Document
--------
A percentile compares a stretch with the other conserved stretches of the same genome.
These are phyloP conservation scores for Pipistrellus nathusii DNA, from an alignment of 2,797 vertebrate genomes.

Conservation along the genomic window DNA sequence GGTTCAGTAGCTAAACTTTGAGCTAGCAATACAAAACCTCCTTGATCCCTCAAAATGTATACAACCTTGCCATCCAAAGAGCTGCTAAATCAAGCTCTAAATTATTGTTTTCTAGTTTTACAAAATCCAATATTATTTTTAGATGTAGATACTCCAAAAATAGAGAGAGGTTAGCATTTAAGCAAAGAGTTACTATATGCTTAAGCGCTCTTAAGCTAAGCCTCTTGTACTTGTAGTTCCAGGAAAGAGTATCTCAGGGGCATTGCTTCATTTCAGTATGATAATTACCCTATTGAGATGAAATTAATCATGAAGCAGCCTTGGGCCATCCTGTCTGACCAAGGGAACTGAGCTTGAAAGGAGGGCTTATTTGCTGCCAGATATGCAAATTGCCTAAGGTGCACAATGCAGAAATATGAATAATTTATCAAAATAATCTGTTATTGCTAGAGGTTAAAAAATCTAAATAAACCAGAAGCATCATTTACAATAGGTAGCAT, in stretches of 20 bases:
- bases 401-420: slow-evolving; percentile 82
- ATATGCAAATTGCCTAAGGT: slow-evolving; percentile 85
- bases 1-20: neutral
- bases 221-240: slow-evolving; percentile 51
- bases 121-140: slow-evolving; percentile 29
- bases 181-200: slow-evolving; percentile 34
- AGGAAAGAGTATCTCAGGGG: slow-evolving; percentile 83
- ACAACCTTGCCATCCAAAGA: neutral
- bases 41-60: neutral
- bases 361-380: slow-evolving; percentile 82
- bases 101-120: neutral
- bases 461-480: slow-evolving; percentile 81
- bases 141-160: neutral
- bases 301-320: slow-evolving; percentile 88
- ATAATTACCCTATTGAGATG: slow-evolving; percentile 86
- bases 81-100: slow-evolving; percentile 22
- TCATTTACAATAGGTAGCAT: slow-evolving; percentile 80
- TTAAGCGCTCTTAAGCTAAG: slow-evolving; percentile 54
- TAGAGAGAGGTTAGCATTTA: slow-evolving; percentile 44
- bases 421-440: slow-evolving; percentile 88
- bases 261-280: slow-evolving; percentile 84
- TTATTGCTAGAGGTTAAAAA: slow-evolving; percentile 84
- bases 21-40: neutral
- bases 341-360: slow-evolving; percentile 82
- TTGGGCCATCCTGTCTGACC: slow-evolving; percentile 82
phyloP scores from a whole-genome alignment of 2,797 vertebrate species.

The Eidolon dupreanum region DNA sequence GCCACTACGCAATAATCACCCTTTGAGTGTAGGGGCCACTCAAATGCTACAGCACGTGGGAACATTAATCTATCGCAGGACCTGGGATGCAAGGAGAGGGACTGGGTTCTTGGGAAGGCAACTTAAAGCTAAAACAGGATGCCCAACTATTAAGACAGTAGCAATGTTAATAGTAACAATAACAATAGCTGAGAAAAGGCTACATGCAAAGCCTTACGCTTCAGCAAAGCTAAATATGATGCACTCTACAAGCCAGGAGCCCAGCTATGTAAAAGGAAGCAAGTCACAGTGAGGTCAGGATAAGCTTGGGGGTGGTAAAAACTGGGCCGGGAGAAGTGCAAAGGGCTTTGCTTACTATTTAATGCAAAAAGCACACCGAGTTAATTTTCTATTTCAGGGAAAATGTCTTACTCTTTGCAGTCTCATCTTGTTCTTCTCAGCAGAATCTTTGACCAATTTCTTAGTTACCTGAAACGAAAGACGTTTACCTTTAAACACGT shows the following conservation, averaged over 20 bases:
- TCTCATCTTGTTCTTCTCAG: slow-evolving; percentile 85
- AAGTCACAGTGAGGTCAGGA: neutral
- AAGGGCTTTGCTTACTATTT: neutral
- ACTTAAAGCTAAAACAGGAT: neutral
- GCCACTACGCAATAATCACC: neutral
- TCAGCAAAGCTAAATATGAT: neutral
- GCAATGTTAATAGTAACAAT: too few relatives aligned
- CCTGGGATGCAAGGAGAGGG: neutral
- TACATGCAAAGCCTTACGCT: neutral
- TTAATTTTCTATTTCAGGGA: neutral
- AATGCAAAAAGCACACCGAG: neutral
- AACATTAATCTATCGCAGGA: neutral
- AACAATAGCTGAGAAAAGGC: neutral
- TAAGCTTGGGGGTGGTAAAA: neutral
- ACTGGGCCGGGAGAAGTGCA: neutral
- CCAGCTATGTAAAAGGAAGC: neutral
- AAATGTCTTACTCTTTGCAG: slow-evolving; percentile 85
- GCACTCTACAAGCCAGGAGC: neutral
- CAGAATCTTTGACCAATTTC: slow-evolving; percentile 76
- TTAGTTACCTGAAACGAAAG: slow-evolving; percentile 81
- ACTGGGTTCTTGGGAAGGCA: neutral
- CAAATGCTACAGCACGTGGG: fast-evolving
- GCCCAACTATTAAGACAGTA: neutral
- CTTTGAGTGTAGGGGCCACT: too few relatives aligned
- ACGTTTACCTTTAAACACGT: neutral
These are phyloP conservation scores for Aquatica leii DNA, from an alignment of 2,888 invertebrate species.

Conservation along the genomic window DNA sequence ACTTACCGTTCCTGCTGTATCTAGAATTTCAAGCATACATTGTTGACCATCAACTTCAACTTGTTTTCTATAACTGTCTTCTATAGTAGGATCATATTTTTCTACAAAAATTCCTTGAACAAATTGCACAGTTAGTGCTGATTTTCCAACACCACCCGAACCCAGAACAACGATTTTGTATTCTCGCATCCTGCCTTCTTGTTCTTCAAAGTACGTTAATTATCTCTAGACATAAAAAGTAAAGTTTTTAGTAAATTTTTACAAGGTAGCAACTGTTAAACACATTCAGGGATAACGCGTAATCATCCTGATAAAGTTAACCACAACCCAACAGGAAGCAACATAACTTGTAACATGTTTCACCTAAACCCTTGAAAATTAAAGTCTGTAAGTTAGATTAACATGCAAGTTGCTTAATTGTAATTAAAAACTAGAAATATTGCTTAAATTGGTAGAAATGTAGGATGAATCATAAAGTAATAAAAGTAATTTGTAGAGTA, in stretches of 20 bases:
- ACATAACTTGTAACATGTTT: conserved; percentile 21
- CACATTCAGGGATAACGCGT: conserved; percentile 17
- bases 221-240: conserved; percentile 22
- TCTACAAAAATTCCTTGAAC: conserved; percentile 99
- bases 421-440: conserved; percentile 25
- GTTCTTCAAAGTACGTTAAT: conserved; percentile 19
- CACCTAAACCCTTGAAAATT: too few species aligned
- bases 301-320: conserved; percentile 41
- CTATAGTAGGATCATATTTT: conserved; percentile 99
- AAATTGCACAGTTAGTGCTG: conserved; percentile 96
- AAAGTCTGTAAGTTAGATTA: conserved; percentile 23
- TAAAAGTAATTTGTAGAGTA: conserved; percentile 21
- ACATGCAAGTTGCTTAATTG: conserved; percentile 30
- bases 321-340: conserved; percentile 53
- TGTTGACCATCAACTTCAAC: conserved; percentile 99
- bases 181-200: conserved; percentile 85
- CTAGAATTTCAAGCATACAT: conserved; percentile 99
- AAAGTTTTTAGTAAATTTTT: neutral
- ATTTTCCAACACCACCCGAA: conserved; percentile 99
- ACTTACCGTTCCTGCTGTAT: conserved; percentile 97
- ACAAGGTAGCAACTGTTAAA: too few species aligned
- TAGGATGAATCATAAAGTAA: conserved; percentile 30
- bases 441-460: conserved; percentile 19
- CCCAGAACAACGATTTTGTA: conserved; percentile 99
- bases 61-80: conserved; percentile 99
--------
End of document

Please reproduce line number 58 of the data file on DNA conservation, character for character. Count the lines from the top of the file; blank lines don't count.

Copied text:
- ACATAACTTGTAACATGTTT: conserved; percentile 21